Friday, November 04, 2011

Finding your way in the higher education marketplace

by Richard Yelland
Head of the Education Management and Infrastructure Division, OECD Directorate for Education

Suppose you are running a business with global brand recognition and tens of thousands of customers trying to buy your product. You can choose to remain exclusive and put the price up, or you might want to increase production to meet demand.

If you are running a university you might well find that your Government won’t allow you to do either of these things. Indeed, they might not even allow you to charge for your product at all. At the same time some of your competitors benefit from public subsidies and strong support for their export efforts.

As higher education has grown and expanded over the past fifty years its international dimension has become stronger. OECD data show that the numbers of students attending institutions outside their country of origin tripled between 1985 and 2008 and expectations are that the market will continue to grow.

It is however a very asymmetrical market, dominated by some strong providers, mostly in English-speaking countries: the United States in terms of sheer numbers and Australia in terms of the proportion of its student body who come from abroad. Moreover it is a volatile market, where public perceptions can be quickly swayed by relatively minor incidents. Changes in Government policy on immigration or institutional funding can make a big difference.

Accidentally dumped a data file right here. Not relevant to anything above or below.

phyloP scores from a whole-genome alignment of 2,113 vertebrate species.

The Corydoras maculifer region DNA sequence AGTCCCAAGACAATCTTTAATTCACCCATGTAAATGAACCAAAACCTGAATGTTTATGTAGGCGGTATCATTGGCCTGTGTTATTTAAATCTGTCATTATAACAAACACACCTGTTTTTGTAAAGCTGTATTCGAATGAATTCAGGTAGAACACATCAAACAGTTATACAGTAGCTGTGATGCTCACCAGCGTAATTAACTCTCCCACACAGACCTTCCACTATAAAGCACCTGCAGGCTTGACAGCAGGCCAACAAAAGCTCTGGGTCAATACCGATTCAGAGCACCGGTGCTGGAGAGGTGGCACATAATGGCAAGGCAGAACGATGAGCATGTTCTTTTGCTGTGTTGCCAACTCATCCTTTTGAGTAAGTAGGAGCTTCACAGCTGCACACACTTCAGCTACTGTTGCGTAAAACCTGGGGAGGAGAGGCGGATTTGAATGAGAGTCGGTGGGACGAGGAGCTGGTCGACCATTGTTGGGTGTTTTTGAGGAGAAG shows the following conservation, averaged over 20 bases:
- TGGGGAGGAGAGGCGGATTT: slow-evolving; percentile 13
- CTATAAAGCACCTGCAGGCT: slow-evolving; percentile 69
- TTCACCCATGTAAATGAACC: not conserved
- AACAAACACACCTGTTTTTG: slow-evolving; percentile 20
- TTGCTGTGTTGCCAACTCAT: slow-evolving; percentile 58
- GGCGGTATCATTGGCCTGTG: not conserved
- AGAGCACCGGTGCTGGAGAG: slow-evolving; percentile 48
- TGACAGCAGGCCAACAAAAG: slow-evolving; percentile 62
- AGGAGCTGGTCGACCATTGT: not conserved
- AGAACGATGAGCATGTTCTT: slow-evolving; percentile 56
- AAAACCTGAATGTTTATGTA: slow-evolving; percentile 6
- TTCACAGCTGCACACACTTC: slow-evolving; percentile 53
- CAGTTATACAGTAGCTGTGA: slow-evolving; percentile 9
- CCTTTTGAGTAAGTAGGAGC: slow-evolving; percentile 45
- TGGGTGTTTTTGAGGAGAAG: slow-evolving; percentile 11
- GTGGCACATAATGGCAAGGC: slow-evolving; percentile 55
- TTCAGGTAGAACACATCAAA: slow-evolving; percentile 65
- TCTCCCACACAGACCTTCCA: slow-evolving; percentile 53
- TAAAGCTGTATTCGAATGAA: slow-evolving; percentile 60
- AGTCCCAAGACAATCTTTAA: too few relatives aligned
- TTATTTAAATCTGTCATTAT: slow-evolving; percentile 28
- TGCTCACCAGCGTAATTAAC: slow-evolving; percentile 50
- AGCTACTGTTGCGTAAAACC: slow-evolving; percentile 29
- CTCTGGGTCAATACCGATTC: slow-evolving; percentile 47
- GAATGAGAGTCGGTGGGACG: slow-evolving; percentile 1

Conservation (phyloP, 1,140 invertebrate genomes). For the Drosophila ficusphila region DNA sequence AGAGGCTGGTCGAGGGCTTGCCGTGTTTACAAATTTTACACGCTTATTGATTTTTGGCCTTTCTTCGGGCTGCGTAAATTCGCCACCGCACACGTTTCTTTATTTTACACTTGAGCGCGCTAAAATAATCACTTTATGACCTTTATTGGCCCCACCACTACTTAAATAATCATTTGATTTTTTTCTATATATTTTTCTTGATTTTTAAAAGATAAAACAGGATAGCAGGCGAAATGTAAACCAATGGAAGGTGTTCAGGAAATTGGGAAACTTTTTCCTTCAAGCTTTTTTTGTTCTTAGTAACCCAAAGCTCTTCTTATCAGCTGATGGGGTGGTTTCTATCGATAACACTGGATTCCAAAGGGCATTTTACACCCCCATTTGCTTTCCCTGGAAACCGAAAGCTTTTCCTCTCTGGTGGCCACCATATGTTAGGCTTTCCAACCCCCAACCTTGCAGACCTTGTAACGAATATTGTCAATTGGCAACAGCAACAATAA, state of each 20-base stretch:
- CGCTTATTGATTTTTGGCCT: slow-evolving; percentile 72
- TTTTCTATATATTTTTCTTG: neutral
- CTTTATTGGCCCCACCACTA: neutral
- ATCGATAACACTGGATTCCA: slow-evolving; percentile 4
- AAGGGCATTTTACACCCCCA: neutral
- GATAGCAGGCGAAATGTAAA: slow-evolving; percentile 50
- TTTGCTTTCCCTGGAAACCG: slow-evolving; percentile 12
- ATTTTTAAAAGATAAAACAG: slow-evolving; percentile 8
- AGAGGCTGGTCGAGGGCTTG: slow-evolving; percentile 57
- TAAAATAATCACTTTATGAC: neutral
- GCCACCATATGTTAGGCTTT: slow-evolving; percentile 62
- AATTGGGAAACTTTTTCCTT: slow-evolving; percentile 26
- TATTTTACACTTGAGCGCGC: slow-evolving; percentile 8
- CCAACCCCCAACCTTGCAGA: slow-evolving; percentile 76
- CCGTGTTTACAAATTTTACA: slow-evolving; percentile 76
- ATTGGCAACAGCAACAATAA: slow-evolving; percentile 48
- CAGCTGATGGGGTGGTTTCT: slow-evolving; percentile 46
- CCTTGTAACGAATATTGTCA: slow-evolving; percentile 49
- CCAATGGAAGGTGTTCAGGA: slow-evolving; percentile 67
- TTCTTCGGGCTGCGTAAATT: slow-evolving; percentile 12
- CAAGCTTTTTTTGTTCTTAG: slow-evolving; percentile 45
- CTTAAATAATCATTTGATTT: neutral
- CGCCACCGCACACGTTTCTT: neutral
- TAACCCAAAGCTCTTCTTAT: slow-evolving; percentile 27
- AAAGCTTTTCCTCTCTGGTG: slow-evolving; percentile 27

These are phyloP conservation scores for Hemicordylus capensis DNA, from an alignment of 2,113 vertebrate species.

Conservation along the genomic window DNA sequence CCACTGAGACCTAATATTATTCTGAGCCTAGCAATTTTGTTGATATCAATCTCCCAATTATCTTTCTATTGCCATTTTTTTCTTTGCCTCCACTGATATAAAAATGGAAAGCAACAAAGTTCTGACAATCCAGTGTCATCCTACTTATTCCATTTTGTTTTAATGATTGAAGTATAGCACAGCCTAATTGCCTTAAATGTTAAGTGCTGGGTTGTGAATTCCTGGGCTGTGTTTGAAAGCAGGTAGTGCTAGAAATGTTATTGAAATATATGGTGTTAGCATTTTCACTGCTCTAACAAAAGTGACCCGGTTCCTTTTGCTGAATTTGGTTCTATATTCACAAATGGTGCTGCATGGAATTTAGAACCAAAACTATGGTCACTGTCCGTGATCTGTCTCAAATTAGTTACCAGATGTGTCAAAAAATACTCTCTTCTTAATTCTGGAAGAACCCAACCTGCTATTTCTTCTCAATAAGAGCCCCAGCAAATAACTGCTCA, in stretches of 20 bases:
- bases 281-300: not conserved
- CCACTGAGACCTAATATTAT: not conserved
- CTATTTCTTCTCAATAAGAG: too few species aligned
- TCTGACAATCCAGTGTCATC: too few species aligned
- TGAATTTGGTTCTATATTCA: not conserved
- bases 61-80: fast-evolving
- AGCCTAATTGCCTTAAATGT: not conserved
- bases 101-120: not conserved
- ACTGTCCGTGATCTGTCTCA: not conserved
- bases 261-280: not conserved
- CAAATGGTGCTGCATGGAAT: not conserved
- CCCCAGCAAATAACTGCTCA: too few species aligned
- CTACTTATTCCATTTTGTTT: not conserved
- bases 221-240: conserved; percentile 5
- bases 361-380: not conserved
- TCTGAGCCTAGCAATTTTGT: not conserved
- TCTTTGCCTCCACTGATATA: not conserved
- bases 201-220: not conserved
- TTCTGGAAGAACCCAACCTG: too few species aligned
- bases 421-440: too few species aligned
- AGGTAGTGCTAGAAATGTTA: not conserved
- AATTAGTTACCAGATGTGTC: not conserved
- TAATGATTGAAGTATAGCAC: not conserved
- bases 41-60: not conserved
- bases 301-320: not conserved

The challenges to those who responsible for strategic planning in universities and other higher education institutions are therefore considerable. OECD’s Programme on Institutional Management in Higher Education (IMHE)  has been running a series of focus groups to explore some of the issues and the conclusions will be presented at a conference at Lund University in Sweden in mid-December. The aim is to learn from each other and to come up with some useful advice for institutions as they plan their approaches.

And if those who are responsible for the supply side are struggling to keep up with developments, spare a thought for the students and prospective students who make up the demand side. Some countries will provide scholarships and other help, while elsewhere they have to fend for themselves. The quality and relevance of higher education programmes and institutions is far from transparent even at national level. Internationally, where students are prey to misleading - and sometimes fraudulent - advertising, and where their only guide is rankings largely based on research outcomes, it is very hard for them to reach the right decisions about their futures.

As we traverse the second decade of the twenty-first century there is more than ever a need for us to focus not only on the quality of higher education, but also on being transparent about it and on communicating what we know.

Links
Programme on Institutional Management in Higher Education (IMHE)
More about the OECD/IMHE project "Managing Internationalisation"
Assessment of Higher Education Learning Outcomes (AHELO)
Conference "Strategic Management of Internationalisation in Higher Education", Lund University, Sweden

Photo: Lund University House, credit: Kennet Ruona

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